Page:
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Brain injuries: Concussion, TBI, CTE -- what are the differences?

Much research is being done to find ways in which people in Ontario and elsewhere can be protected from suffering head injuries. Although the emphasis is placed on athletes -- particularly in contact sports like football and hockey -- car accidents, domestic violence and many other causes of brain injuries exist. A new study brought more clarity to the differences between concussion, traumatic brain injuries and chronic traumatic encephalopathy.

Researchers determined that, contrary to popular belief, TBI can occur without the presence of a concussion, and not all concussions result in brain injuries. They say a concussion is a syndrome that results from a jolt, rapid movement or strike to the head that causes the shaking of the brain. In contrast, TBI is an event or injury that causes damage to brain tissue rather than a syndrome of which the symptoms are only temporary.

Chronic traumatic encephalopathy (CTE) is unquestionably a neurodegenerative disease that could follow TBI. Researchers say that an injury to the brain can develop into CTE, which will progress regardless of whether subsequent hits to the head are suffered. They say this disease will continue spreading throughout the brain, and merely focusing on concussions will not help coaches and parents to identify CTE.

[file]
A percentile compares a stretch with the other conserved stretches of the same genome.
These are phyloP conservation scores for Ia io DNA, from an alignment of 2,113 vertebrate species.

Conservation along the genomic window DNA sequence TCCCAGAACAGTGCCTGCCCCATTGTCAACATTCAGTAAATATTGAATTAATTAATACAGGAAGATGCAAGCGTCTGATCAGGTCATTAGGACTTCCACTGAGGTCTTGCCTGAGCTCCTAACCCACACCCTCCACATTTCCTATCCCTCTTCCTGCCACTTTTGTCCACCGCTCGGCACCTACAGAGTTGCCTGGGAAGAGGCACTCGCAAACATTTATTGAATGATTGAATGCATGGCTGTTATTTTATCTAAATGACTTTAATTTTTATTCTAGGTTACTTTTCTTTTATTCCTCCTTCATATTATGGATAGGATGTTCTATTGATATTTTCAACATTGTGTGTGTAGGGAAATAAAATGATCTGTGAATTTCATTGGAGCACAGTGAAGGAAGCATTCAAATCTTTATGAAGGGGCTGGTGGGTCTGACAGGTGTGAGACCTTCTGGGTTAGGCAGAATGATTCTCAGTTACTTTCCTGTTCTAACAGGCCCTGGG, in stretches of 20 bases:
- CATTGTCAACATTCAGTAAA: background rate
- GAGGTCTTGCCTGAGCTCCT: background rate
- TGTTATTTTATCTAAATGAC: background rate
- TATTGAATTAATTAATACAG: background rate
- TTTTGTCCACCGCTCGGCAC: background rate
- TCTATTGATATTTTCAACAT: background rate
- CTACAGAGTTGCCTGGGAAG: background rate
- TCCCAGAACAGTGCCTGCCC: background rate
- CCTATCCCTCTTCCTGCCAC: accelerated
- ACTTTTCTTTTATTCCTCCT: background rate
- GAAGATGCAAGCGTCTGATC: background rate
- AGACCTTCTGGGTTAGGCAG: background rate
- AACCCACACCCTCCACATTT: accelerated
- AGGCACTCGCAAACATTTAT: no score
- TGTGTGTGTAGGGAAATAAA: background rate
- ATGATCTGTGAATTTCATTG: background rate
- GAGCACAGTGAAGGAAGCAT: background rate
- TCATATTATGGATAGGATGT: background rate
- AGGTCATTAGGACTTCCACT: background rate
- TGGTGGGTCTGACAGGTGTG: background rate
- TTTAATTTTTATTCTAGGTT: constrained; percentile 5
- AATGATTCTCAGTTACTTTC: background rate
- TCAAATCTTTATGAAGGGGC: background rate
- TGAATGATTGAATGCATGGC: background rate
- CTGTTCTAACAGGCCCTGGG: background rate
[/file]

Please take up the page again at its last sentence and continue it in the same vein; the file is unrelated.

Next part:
While many questions remain, and clinicians and researchers continue their endeavours to learn more and find ways in which to prevent brain injuries, victims will continue to suffer the consequences. However, the ongoing costs related to these injuries could be recovered if the injuries were caused by the negligence of another party. A skilled Ontario personal injury lawyer who has specific experience in protecting the rights of brain injury victims can provide the necessary support and guidance to secure recovery of financial and emotional damages.

Source: Toronto Sun, "Hits to the head, not concussions, cause CTE: Study", Jan. 18, 2018

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